Thursday, April 7, 2011

New Facebook profile pic!

This sign used to just read WILL in blazing red letters on a segment of spikey wrought iron fence.  I thought it was a Nazi cafe because the sign gave me a triumph of the WILL or WILL to power sort of vibe.  Now, with the festive trim, I get a Jimmy Buffet sort of vibe.
I'm certain I've mentioned Hongdae in previous posts.  I recall a specific one in which I described an evening I spent there all suited up with nowhere to go, hungry for kebab, an evening which found me at its close intoxicated in public after a run-in with Makgeolli Man, a local character who arbitrages convenience store makgeolli from a peasant cart he pulls around the neighborhood and who praised my sartorial excellence and enthusiastically professed his love for me.  Well it happened again last Friday!  Except I wasn't wearing a suit and was already intoxicated when my path crossed Makgeolli Man's.

The evening began with delicious dalk galbi (chicken barbecue).  The white things are potato slices.

Once the chicken was well underway vegetables were added.

Eat this.
As is customary in Korea, libations were on hand and toasts were made at dinner.  Soju, makgeolli and an empty stomach joined forces to deliver me quickly to Drunky Town.

I should say something about myself and alcohol here.  I was just being affable at dinner.  I don't find drunkenness an interesting experience and I don't like alcohol because it's dreadfully high-calorie and one shouldn't drink one's calories.  Drink does little more than ruin my balance and my diet and where, I ask, is the fun in that?

Nevertheless, I had entered a spiral of accelerating drunkenness.

This chicken joint tries to be helpful.
After the chicken we made our way to Hongdae's park, which I've also mentioned previously, probably with special mention of its general scumminess, which is as yet undiminished.  The park's scumminess is a universal constant one could use in formulating physical equations.  It's still worth peeking in on every now and again just to see what's going on, like it's a carton of milk you've left out of the fridge for two weeks.  Happily, it was a silent disco night.

Hongdae's silent disco.
Silent disco is a post-modern dance club.  There's a live DJ spinning mindless hip-gyrating thumpery for the kinesthetic pleasure of a gaggle of tipsy under-30s grinding their way through late-20th century youth culture's chaotic mating dance, as you'd find in any club, but with an ironic twist:  no speakers!  Everyone's wearing headphones.  This clever trick adds a new wrinkle to clubbing as spectator sport; here the spectator is well and truly alienated.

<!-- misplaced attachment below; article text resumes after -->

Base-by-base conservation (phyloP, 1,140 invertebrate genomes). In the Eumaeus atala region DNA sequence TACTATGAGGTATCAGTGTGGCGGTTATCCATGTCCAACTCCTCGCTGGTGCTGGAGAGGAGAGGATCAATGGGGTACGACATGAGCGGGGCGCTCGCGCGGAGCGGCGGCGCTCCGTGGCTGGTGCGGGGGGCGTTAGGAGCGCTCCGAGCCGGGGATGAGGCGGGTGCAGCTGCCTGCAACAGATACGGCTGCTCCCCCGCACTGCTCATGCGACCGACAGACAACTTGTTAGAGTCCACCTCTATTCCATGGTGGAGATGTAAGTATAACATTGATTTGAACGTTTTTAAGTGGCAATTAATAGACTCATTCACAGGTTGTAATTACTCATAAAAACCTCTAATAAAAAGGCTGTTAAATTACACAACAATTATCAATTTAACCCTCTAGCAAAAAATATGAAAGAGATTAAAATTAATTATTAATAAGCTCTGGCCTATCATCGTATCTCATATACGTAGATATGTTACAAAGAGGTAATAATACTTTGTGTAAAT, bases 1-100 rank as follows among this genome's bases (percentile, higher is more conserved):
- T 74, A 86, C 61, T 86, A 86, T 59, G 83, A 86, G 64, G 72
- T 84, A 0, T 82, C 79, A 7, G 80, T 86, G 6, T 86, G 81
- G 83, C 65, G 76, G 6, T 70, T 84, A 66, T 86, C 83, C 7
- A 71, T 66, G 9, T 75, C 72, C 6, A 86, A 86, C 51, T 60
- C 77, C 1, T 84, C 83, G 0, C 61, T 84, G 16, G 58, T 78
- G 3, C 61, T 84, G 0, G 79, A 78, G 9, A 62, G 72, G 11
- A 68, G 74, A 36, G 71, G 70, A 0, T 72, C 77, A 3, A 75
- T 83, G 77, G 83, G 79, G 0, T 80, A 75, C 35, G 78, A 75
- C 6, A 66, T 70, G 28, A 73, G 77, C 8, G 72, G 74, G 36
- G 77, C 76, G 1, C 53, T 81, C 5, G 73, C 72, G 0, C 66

Hey, it's Makgeolli Man, liberating the crowd's self-conscious members.
Biology gives us two incontrovertible signs spring has sprung in Korea:  blossoming cherry trees and the first appearance of Makgeolli Man.  But if he sees his shadow when he emerges from his hovel it means six more weeks of winter.

I wonder about this guy.  Is the makgeolli business his only source of income?  What does he do all winter?  For that matter, what does he do all day?  Where did he learn American geography?  (He's pretty good at it:  "American!  I love you!  New York Chicago L.A.! ")

Makgeolli Man sold our group a bottle of his special sauce.  I felt this entitled me to a selfpic for my scrapbook.  A comrade offered to take the picture for me but I was like "No, this will be way better as a selfpic."  Operating the camera was a bit tricky, me being quite drunk at this point, but I managed to frame the shot perfectly.  Check it out:

A picture of Makgeolli Man featuring yours truly in a cameo appearance from an episode of Cops.  He looks a bit like a peat bog corpse here but the dark complexion is perfectly healthy and his cockeyed stare and creepy rictus are well within his normal parameters.
And that's how I got my new Facebook mugshot.  After the park there was some intoxicated shopping for eyeglass frames (Hongdae's eyewear boutiques are open until nearly midnight because hey, you never know when someone will need to purchase eyewear at midnight) before we trundled over to LP Bar for some dancing.  A purchase of liquor was necessary to gain admission to the floor and I shortly found myself drinking long island iced tea and gyrating foolishly.  The former was not good for my BAC but I learned from Dr. Gonzo that sometimes one must doggedly follow the logic of an experience to its utter end, no matter how ugly or absurd.  This meant continuing to whirl around the spiral of accelerating drunkenness in ever tighter circles.

LP Bar was full of Koreans and it was a sausage fest on the dance floor but that's okay in Korea because the men here enthusiastically dance with each other in ways that would provoke a great deal of staring in a straight USA club.  Lots of hand-holding and embracing and even the occasional swat on the bottom.   The Koreans ceded the floor to us, a mere handful of waygooks, and it felt a bit awkward because it had been so densely populated with them when we arrived.  When we made as if to leave they took over again and I threw off my coat to join them in a final dance, a circular hopping affair everyone seemed to enjoy.

When I got home I discovered I was capable of operating my body only in an upright or prone configuration, having lost too much poise to make use of the in-between modes.  On my way to this discovery I accidentally headbutted my lovely companion and suffered an embarrassing fall.  Fortunately only my dignity was injured.

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